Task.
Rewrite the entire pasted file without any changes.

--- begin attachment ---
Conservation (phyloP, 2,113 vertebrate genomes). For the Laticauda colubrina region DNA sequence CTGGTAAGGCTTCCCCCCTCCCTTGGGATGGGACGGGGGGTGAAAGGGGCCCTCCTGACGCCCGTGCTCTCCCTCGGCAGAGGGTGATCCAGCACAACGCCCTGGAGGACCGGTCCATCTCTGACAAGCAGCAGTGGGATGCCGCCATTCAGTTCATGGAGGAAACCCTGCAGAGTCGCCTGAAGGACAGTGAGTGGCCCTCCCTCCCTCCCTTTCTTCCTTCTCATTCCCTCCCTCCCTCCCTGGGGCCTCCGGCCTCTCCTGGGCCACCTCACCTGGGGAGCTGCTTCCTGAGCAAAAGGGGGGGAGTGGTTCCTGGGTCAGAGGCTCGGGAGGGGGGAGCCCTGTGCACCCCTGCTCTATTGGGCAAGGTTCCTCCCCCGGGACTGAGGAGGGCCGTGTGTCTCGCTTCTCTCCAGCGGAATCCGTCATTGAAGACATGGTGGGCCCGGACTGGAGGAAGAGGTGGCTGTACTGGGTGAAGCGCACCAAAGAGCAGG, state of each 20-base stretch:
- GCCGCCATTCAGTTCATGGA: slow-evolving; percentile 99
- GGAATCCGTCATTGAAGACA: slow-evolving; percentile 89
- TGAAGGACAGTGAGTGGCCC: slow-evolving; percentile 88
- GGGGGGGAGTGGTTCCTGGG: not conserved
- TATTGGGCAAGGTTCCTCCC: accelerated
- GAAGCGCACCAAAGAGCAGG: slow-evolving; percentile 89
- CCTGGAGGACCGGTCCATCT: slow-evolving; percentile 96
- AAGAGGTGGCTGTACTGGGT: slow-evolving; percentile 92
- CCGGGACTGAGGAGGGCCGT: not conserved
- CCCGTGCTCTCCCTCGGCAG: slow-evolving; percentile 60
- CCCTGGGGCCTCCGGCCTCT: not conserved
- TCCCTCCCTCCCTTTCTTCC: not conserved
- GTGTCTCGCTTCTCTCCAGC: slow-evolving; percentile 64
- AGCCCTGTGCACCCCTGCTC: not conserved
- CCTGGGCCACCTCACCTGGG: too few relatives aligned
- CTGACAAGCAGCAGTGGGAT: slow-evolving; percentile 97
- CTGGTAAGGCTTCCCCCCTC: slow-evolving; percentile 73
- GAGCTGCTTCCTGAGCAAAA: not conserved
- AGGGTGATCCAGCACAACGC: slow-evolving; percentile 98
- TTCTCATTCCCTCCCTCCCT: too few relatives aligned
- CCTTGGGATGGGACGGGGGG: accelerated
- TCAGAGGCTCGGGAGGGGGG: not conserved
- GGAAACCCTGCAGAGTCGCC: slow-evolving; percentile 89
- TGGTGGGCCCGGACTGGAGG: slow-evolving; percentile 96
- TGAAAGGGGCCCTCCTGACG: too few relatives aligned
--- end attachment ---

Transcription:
Conservation (phyloP, 2,113 vertebrate genomes). For the Laticauda colubrina region DNA sequence CTGGTAAGGCTTCCCCCCTCCCTTGGGATGGGACGGGGGGTGAAAGGGGCCCTCCTGACGCCCGTGCTCTCCCTCGGCAGAGGGTGATCCAGCACAACGCCCTGGAGGACCGGTCCATCTCTGACAAGCAGCAGTGGGATGCCGCCATTCAGTTCATGGAGGAAACCCTGCAGAGTCGCCTGAAGGACAGTGAGTGGCCCTCCCTCCCTCCCTTTCTTCCTTCTCATTCCCTCCCTCCCTCCCTGGGGCCTCCGGCCTCTCCTGGGCCACCTCACCTGGGGAGCTGCTTCCTGAGCAAAAGGGGGGGAGTGGTTCCTGGGTCAGAGGCTCGGGAGGGGGGAGCCCTGTGCACCCCTGCTCTATTGGGCAAGGTTCCTCCCCCGGGACTGAGGAGGGCCGTGTGTCTCGCTTCTCTCCAGCGGAATCCGTCATTGAAGACATGGTGGGCCCGGACTGGAGGAAGAGGTGGCTGTACTGGGTGAAGCGCACCAAAGAGCAGG, state of each 20-base stretch:
- GCCGCCATTCAGTTCATGGA: slow-evolving; percentile 99
- GGAATCCGTCATTGAAGACA: slow-evolving; percentile 89
- TGAAGGACAGTGAGTGGCCC: slow-evolving; percentile 88
- GGGGGGGAGTGGTTCCTGGG: not conserved
- TATTGGGCAAGGTTCCTCCC: accelerated
- GAAGCGCACCAAAGAGCAGG: slow-evolving; percentile 89
- CCTGGAGGACCGGTCCATCT: slow-evolving; percentile 96
- AAGAGGTGGCTGTACTGGGT: slow-evolving; percentile 92
- CCGGGACTGAGGAGGGCCGT: not conserved
- CCCGTGCTCTCCCTCGGCAG: slow-evolving; percentile 60
- CCCTGGGGCCTCCGGCCTCT: not conserved
- TCCCTCCCTCCCTTTCTTCC: not conserved
- GTGTCTCGCTTCTCTCCAGC: slow-evolving; percentile 64
- AGCCCTGTGCACCCCTGCTC: not conserved
- CCTGGGCCACCTCACCTGGG: too few relatives aligned
- CTGACAAGCAGCAGTGGGAT: slow-evolving; percentile 97
- CTGGTAAGGCTTCCCCCCTC: slow-evolving; percentile 73
- GAGCTGCTTCCTGAGCAAAA: not conserved
- AGGGTGATCCAGCACAACGC: slow-evolving; percentile 98
- TTCTCATTCCCTCCCTCCCT: too few relatives aligned
- CCTTGGGATGGGACGGGGGG: accelerated
- TCAGAGGCTCGGGAGGGGGG: not conserved
- GGAAACCCTGCAGAGTCGCC: slow-evolving; percentile 89
- TGGTGGGCCCGGACTGGAGG: slow-evolving; percentile 96
- TGAAAGGGGCCCTCCTGACG: too few relatives aligned